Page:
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OpinionColumnistsLane Filler

Did anyone 'win' early Republican debate?

Republican presidential candidates, from left, Jim Gilmore, Lindsey

Republican presidential candidates, from left, Jim Gilmore, Lindsey Graham, Bobby Jindal, Rick Perry, Rick Santorum, Carly Fiorina and George Pataki participate in the early debate at Quicken Loans Arena in Cleveland on Thursday, Aug. 6, 2015. Photo Credit: AP / John Minchillo

The early Republican debate on Fox News was exactly like an undercard bout on a big championship fight night: No one got knocked out of the race, nor did anyone make the kind of move that would earn them a shot at the title, but the arcs of several candidates did advance, or decline.

Former Texas Gov. Rick Perry had the best showing. He was smooth and forceful on immigration (albeit pretty much wrong) and the economy. He seemed smart, serious and unhesitant.

Carly Fiorina, the former Hewlett-Packard chief executive, also raised her stock a bit, but not a ton. She certainly seemed knowledgeable and thoughtful, but she did not have a "Darn, she needs to be president" moment. Louisiana Gov. Bobby Jindal has improved over the past decade but still just seems....odd.  He neither lost many friends nor made many, and the same is true for former Gov. Jim Gilmore of Virginia and George Pataki of New York. They were just...fine. South Carolina Sen. Lindsey Graham seemed hesitant and almost physically ill, looking and sounding nothing like the 20-year congressional veteran he is.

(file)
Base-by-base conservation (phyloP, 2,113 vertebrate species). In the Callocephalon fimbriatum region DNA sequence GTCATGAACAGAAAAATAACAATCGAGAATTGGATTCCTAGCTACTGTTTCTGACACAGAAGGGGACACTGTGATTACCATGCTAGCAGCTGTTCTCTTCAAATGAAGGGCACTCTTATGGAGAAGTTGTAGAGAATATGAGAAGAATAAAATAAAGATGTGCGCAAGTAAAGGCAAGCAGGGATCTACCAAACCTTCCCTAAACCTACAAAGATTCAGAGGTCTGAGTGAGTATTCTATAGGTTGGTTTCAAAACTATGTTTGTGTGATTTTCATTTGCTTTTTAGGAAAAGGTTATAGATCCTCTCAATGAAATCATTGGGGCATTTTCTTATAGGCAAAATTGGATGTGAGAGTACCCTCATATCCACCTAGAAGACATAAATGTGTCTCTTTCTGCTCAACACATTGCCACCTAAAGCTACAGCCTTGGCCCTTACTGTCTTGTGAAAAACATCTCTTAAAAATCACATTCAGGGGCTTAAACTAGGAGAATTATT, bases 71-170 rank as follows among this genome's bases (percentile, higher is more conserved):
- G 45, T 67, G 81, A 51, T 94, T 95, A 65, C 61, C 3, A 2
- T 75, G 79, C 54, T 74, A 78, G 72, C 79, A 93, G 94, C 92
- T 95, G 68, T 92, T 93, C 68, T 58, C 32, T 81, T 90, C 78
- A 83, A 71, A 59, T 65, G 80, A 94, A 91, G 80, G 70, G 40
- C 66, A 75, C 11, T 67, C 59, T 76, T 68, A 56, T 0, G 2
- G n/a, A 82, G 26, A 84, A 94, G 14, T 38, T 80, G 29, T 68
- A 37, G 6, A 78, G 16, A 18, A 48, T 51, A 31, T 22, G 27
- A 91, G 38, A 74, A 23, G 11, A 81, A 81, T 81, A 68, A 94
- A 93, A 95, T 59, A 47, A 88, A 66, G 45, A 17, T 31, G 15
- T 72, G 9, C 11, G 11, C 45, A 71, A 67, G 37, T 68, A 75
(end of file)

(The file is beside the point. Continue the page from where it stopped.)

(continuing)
Other than Perry, former Sen. Rick Santorum of Pennsylvania probably had the best night, if only because he's so confident in what he believes and so practiced in explaining it. Sincerity was Santorum's strength in 2012, and it likely will be again.

On policy Repeal and replace Obamacare, secure the border, cut taxes, revive the economy, be really hard on the Islamic State and Iran. There really wasn't a bit of daylight between their stances, poll-tested to not offend Republican voters, with the exception of Pataki's pro-abortion rights stance.

Ideally, these debates and these pieces would (and will, as we go forward) be about ideas, but there wasn't much new on the idea front, which makes it all about the personalities. The most common attack on political reporting now is the accusation that it's all "horse-race journalism."

There's truth to that, but some of it is the lack of ideas worth writing about.

So, Perry and Santorum may have moved forward. No one really moved backward, with the possible exception of Graham, who may get a pass if we find out he was horribly ill and toughed it out. And viewers hoping the early-debate participants would be rabid in their attempts to garner their attentions They didn't get the bout they were looking for to prime them for the main event later tonight.


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